Last month, I sat down and decided to at the very least attempt to fix our XHCI (USB 3 host controller) bus driver. Issues with it have been the most significant problem users have been facing, as most hardware made post-2012 has an XHCI chip as the system’s primary USB chip, and most hardware made post-2014 (or so) has exclusively an XHCI chip and no EHCI (USB 2.0) or prior chipsets (which we do support very well.
Welcome to the second monthly report for 2019! PulkoMandy and a few others are representing Haiku at FOSDEM, so, I’m covering for him yet again. (Hooray, more writing about myself in the third person!)
This report covers hrev52707-hrev52827 (213 commits.)
Applications & Libraries jackburton patched Terminal to use a float when computing font widths. This fixes the use of non-fixed-width fonts in at least some scenarios, though there are others unsolved as of yet.
Welcome to the tenth monthly report for 2018! PulkoMandy is busy packing and then travelling to BeGeistert, and most of the work these past two months was done by myself anyway, so, I’m covering for him once again. (Writing about yourself in the third person is fun!)
This report covers hrev52310-hrev52462 (~250 commits.)
R1/beta1! As you’ve probably already seen, heard, felt, … etc., Haiku R1/beta1 was released at the end of last month!
At last, R1/beta1 is nearly upon us. As I’ve already explained on the mailing list, only two non-“task” issues remain in the beta1 milestone, and I have prototype solutions for both. The buildbot and other major services have been rehabilitated and will need only minor tweaking to handle the new branch, and mmlr has been massaging the HaikuPorter buildmaster so that it, too, can handle the new branch, though that work is not quite finished yet.
Welcome to the fifth monthly report for 2018! … Yes, I know, PulkoMandy usually does these. But he’s got WebKit fixes to do, and not much spare time, so this month at least he gets a break while I cover for him.
This report covers hrev51922-hrev51985.
Applications PulkoMandy merged a bunch more changes from upstream WebKit and updated the version in the nightly builds. It’s a little unstable at present as a result (though he has some fixes coming soon.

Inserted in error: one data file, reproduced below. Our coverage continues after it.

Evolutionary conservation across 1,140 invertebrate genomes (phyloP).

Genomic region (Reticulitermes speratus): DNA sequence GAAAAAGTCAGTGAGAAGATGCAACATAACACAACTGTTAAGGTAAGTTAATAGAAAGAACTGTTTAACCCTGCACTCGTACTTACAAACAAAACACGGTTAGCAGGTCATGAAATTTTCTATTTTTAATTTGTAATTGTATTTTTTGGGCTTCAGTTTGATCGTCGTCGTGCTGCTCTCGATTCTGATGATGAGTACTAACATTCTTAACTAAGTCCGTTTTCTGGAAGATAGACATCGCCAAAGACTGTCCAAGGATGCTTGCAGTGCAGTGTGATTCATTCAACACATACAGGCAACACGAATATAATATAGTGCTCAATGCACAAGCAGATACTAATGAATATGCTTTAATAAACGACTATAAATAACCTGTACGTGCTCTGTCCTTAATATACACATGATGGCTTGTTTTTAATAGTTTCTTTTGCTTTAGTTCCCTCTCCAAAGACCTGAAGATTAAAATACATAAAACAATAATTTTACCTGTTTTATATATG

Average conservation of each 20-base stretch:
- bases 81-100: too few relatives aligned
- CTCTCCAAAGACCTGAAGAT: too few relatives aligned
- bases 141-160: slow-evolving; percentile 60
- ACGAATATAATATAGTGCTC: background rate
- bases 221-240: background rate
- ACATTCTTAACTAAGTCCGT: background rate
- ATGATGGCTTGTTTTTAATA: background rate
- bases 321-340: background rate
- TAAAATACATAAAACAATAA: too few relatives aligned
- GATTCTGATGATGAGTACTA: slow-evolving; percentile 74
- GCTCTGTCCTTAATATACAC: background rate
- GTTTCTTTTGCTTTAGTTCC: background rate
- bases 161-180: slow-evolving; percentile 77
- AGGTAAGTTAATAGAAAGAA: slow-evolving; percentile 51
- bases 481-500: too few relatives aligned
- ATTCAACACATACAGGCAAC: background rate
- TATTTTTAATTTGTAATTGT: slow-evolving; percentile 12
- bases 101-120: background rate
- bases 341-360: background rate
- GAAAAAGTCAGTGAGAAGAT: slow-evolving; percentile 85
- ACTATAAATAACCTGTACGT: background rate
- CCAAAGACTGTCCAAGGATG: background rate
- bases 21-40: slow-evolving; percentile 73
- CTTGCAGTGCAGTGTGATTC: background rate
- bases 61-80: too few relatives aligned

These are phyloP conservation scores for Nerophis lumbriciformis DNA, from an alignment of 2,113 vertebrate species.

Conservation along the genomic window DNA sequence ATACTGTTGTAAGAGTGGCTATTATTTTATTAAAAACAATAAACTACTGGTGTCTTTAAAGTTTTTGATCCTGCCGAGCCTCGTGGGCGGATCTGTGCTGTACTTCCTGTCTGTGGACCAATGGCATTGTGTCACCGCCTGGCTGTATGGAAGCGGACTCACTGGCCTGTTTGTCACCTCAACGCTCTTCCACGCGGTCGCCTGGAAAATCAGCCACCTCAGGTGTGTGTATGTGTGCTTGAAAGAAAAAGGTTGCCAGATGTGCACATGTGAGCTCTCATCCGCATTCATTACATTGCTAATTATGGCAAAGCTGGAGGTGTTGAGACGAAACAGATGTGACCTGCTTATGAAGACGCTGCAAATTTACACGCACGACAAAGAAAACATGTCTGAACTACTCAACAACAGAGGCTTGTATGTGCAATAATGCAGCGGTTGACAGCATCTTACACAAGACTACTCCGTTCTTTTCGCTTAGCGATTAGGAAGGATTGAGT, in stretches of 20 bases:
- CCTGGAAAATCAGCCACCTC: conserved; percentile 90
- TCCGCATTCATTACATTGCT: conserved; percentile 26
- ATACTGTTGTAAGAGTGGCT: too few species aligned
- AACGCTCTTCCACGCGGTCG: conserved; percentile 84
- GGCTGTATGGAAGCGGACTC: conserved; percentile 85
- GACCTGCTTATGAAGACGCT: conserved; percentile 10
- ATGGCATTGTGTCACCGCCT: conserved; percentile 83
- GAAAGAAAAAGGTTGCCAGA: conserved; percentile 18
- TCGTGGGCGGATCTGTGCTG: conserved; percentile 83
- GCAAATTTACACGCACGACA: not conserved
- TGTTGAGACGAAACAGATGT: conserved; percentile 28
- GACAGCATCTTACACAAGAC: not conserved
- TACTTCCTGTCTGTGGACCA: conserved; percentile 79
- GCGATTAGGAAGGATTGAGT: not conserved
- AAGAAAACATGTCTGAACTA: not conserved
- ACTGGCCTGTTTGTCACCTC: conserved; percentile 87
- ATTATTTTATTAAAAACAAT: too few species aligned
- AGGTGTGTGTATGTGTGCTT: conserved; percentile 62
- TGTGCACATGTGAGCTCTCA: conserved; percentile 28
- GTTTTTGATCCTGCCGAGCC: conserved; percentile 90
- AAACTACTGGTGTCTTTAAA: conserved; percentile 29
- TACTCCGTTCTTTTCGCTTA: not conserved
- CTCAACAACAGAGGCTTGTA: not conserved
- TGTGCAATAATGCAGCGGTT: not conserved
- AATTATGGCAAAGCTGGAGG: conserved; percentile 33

During this year’s coding sprint in Toulouse (which I was able to attend, thanks to being in Europe on a study-abroad program), I spent a lot of time massaging HaikuPorts to generate a consistent-enough state of packages for us to switch to them by default, and then making the in-tree changes necessary for the switch. Thanks to this and mmlr’s comprehensive overhaul of the HaikuPorter Buildmaster over the past couple months, we have finally switched to the new repositories by default as of hrev51620.
Yesterday, The Lunduke Hour, hosted by Bryan Lunduke (perhaps most famous for his “Linux Sucks” presentations), had me on as a guest to talk about the state of Haiku and where we go from here:
Bryan’s been a longtime fan of Haiku (some of the old-timers might remember when he reviewed R1a3 on the Linux Action Show…), and it was a lot of fun to chat with him for an hour about what’s been going on over the past few years, and where things are headed.
Hello, world! If you’re reading this message, that means you’re looking at the new Haiku website. This has been in the works for a long time, but at last it’s finally here.
Hello everybody (and goodbye, since this is the end of my contract)!
The week has gone very smoothly for me. Dependencies are resolved, builds are created, secondary architectures are handled, and builders can now be updated on-demand by administrators. There probably are a few bugs left to be ironed out, but the bulk of the work is done, and I will have enough time to iron out the last kinks.
A lot has happened since last week. The DHCP bug that has been plaguing Haiku for over a month is now fixed, some various other issues have been cleared up, and the Kitchen has a lot of edge-cases fixed and properly parses dependencies.